There were some things like that that happened down there that would go ahead and break the loneliness. Of course, we talked about the bomb for two or three days after that. Those poor fellows that experienced the bombs, they could hear that whistling and I am sure that whistling brought back a lot of memories for them. They let us know that you hear stuff like that in your lifetime and you just never, never forget it.
That was just one of the incidents. There were other things that happened that were kind of enjoyable. We had some incidents with the wild mules down there and the rodeos that we would have to break up our time. But all in all, it was a great experience. I guess I am little bit proud of having spent my time down there. I think the same with all the other fellows that are down there.
That’s about it. I can’t say an awful lot more about Los Alamos because I spent most of my time at Trinity. I can’t really talk too much about Los Alamos because it was just like any Army camp, except that you had to have permission to come in and out of the gate.
The one thing I will remember that scared the living daylights out of me was when we made the trip up to Los Alamos on the bus. There are still remnants of the old road. I don’t know if you know where it is, Willie. I am sure you do. Right at the big turn, to the left you can still see the road going. Well, the buses could not negotiate that turn. What they had to do was pull up to the turn and then back down and then go up the turn. Well, that was fine in the dark, but when we saw what they had to do in the daytime, it really scared the daylights out of us.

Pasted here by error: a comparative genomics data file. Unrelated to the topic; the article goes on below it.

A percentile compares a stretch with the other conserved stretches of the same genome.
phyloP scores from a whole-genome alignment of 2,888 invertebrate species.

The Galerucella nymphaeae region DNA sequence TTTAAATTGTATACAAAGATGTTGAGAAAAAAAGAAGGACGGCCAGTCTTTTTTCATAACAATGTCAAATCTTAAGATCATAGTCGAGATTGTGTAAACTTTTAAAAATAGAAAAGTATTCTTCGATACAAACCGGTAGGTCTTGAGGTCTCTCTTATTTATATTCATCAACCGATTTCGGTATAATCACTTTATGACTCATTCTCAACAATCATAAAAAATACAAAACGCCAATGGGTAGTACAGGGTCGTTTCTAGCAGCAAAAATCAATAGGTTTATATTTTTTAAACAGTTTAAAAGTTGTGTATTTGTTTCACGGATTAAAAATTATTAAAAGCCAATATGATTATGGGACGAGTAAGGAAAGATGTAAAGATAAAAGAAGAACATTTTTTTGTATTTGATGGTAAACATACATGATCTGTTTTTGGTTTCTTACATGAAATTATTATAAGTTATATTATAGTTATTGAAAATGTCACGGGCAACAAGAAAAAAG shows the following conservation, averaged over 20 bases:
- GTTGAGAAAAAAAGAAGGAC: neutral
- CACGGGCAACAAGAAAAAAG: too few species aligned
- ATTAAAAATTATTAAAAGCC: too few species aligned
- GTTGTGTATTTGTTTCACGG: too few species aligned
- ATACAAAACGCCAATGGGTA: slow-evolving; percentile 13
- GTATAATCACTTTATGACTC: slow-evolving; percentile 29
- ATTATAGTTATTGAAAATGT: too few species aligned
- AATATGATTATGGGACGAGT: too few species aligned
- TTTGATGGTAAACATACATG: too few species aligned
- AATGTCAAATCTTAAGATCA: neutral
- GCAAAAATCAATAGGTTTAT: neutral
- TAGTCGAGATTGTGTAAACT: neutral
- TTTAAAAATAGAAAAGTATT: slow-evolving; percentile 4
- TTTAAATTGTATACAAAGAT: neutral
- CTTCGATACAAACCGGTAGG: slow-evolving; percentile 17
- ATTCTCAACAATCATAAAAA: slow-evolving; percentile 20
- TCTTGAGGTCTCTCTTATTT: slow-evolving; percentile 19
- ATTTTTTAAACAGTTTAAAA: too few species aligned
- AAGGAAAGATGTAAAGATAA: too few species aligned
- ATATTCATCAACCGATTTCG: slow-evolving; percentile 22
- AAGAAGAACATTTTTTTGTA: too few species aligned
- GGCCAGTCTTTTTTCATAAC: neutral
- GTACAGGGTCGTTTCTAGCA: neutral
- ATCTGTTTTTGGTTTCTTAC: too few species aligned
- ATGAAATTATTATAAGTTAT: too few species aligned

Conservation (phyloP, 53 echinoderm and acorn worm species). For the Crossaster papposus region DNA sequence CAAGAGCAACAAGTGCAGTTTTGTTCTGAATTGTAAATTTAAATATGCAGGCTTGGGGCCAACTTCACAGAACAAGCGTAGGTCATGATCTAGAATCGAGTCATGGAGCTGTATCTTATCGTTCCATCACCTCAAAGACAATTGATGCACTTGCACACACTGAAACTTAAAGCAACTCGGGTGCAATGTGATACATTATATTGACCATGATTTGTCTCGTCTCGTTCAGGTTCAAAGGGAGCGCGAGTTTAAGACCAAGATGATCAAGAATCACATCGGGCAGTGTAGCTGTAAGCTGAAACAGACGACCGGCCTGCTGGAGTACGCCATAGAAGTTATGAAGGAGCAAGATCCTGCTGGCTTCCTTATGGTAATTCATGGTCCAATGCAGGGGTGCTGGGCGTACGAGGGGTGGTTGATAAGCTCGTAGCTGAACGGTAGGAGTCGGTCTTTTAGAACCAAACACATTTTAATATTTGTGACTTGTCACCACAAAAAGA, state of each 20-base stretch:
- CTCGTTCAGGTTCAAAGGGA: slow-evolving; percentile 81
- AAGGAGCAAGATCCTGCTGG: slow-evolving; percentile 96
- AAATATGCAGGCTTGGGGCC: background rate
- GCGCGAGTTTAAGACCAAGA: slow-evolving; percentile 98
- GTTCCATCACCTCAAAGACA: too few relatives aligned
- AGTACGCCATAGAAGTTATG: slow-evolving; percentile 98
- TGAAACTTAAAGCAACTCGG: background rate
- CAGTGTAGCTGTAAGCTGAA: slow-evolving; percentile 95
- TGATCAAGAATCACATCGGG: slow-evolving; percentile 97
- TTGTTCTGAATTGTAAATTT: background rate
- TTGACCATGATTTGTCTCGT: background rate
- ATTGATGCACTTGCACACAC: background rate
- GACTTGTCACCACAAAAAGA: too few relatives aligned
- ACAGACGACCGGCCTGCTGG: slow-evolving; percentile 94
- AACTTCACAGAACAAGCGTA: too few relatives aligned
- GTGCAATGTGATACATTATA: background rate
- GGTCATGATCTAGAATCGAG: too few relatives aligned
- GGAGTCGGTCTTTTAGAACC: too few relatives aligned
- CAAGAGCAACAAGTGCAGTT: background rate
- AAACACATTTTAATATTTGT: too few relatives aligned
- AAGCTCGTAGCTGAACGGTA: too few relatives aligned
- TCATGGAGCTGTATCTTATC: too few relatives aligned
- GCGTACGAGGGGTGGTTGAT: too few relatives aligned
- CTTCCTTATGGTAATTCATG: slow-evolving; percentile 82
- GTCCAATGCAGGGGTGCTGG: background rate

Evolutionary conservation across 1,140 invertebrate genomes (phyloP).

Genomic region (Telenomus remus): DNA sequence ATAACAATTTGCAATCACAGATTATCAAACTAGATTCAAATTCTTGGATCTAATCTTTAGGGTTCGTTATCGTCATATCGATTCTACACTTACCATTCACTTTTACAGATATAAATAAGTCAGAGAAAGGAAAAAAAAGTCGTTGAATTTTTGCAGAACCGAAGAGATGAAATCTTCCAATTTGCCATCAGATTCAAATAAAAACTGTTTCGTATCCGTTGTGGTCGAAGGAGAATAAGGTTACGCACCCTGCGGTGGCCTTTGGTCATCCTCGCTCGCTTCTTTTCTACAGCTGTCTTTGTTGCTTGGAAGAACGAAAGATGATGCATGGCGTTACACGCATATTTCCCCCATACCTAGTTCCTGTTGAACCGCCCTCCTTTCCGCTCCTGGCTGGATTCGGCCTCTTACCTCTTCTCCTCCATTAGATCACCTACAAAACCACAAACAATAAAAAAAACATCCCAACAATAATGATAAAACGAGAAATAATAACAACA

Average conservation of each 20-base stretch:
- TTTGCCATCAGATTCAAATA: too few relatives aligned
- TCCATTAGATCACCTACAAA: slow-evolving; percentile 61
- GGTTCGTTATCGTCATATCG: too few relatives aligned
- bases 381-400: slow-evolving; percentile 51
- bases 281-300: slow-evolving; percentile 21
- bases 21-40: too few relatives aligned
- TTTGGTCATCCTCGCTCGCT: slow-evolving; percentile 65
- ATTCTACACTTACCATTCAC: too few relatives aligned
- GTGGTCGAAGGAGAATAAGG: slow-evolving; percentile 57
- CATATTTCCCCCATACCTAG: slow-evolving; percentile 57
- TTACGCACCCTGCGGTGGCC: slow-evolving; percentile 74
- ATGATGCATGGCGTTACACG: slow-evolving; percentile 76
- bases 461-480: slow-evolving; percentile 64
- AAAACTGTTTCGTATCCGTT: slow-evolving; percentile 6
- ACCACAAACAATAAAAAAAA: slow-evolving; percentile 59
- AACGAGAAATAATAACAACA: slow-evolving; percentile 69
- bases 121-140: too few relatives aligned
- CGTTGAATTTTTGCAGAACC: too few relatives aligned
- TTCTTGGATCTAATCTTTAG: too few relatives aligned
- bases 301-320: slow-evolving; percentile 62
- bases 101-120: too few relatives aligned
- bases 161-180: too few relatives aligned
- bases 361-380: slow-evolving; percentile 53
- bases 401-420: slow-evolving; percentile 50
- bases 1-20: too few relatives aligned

But those that were driving the bus were so used to it, they knew just how to go about it and negotiate the turn without any problems. Do you mean to say that we have to back up and look over the end of that canyon? It only lasted for a few minutes. Then we realized that they made hundreds of trips. Then they built a new road and that made things much, much nicer and easier for access to Los Alamos.
I remember an incident that happened where some Army officer was coming through Santa Fe and he heard about the Hill. I don’t know what his rank was, but it was fairly high. I think much higher than a captain, something of that sort. He wanted to come up and investigate what was going on in this camp up here. He got to the Main Gate and this private with the MPs went out to him and asked him for his identification and his badge to be able to come in.
He told the MP, “I don’t need that. I am an officer. I can go into any camp without any problems.”
Well, the poor private, here he is talking to this high-ranking officer and telling him, “I can’t let you come in unless you get cleared in here.”